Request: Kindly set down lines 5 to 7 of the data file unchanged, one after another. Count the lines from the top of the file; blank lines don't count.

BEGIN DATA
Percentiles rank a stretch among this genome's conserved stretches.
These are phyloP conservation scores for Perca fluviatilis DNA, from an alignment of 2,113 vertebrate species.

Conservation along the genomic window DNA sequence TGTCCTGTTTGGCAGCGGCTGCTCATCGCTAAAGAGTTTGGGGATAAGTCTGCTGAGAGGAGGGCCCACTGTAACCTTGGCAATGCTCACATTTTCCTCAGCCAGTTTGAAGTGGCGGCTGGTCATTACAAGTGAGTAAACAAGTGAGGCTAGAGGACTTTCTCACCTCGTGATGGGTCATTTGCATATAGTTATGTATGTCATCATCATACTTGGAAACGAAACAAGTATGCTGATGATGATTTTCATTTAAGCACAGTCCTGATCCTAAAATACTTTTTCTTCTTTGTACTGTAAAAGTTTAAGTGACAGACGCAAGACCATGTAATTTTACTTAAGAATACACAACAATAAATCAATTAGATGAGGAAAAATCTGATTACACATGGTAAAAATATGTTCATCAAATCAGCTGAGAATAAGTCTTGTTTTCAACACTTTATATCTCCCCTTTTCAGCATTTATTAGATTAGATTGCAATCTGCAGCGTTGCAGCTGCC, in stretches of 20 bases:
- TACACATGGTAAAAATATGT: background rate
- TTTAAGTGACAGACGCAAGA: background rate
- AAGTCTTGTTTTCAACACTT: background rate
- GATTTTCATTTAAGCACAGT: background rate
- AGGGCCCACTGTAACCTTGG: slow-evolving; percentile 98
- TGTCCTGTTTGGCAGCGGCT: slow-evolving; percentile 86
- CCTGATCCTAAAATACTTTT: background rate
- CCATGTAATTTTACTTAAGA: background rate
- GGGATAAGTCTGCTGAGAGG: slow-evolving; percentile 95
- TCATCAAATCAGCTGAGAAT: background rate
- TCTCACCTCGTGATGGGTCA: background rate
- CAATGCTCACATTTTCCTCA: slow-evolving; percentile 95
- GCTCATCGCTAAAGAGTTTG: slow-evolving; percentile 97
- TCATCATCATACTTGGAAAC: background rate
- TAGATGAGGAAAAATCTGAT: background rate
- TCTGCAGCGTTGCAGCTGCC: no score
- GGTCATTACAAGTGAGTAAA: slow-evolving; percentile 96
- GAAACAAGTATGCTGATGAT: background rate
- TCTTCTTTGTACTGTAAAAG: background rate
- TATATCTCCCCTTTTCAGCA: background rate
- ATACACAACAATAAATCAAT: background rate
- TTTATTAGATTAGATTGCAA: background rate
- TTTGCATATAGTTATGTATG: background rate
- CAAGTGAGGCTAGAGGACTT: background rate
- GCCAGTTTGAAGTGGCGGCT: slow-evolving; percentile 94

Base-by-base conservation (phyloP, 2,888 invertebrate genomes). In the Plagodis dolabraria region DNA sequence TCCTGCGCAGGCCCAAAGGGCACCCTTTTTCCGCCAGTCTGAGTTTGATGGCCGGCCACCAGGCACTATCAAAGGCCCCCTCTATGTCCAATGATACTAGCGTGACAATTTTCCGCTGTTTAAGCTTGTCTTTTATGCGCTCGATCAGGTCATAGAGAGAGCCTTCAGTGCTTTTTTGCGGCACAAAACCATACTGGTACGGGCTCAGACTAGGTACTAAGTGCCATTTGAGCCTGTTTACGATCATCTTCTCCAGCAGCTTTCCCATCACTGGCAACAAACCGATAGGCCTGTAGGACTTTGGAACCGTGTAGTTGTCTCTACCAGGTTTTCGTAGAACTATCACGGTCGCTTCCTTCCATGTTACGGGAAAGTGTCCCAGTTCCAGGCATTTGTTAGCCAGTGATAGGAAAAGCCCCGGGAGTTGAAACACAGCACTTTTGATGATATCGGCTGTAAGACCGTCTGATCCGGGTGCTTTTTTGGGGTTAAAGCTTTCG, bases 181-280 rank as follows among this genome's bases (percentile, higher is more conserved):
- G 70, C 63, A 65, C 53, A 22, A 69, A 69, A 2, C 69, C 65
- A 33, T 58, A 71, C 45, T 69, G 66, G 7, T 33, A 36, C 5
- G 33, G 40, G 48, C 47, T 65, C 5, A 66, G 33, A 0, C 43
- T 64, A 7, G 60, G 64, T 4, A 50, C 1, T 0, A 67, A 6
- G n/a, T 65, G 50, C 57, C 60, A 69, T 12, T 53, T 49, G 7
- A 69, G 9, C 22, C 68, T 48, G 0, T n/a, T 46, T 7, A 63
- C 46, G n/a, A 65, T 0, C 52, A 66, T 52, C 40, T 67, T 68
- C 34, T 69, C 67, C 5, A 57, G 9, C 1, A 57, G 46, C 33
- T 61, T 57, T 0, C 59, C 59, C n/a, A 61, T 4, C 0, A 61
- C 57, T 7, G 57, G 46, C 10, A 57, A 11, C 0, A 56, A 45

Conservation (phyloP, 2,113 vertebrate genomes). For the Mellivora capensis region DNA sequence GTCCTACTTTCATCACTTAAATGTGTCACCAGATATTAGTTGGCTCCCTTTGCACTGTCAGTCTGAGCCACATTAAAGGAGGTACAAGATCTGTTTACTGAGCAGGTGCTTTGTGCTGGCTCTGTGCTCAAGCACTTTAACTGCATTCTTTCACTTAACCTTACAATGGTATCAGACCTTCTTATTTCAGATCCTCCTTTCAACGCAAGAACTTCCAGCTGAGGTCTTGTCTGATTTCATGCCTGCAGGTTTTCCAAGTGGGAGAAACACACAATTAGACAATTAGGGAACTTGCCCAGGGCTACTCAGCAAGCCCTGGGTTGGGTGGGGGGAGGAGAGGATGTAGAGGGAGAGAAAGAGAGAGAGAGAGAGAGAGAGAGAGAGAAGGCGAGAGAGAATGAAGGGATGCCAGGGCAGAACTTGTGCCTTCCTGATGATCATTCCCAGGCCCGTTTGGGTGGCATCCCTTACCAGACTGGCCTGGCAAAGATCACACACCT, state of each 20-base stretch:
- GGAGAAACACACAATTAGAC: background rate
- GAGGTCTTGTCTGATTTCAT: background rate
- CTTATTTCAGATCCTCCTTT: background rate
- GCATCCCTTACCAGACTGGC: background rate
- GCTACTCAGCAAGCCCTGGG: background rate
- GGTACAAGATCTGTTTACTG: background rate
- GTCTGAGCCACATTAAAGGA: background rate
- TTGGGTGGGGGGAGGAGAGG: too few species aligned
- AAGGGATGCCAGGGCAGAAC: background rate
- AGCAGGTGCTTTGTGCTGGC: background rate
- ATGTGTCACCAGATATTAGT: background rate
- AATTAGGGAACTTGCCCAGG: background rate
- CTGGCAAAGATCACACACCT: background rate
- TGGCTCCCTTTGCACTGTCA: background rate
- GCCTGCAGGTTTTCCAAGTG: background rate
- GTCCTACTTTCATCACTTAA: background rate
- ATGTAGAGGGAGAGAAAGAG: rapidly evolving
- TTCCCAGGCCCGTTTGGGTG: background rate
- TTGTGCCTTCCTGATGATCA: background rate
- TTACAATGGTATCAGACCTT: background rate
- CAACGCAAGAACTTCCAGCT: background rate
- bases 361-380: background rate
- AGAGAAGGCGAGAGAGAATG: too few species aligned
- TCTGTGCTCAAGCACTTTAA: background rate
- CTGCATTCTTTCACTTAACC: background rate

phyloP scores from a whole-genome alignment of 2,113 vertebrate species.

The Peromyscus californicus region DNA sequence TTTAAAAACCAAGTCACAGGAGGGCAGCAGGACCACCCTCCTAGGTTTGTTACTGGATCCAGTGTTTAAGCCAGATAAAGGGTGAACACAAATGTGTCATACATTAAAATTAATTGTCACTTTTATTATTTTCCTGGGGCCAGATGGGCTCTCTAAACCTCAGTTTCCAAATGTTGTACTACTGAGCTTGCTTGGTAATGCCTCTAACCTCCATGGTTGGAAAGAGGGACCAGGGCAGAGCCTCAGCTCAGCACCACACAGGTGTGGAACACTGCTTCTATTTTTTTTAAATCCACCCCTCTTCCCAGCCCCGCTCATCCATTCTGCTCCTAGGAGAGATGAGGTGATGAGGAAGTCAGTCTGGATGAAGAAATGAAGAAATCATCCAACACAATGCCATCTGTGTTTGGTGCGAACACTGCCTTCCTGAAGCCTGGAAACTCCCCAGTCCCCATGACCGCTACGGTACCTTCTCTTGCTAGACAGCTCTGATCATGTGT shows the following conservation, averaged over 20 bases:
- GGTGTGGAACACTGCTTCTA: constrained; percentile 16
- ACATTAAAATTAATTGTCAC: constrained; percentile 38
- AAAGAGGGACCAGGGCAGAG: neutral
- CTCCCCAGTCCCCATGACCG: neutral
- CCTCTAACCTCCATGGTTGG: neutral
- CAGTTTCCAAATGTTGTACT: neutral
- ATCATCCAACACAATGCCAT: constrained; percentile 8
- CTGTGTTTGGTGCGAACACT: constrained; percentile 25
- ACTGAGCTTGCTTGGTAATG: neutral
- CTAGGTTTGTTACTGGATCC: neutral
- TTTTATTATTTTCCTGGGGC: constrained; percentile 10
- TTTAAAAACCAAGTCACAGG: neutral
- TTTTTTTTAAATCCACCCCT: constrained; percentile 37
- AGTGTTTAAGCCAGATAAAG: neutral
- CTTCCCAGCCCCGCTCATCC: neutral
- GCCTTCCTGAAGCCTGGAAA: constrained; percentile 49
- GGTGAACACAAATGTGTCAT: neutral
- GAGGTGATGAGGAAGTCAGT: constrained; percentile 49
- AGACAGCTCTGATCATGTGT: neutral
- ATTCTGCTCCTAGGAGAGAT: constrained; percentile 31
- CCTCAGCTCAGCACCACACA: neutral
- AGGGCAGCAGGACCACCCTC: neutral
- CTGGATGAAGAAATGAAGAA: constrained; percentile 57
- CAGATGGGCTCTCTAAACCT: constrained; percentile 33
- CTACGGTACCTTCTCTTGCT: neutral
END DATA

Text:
- TTTAAGTGACAGACGCAAGA: background rate
- AAGTCTTGTTTTCAACACTT: background rate
- GATTTTCATTTAAGCACAGT: background rate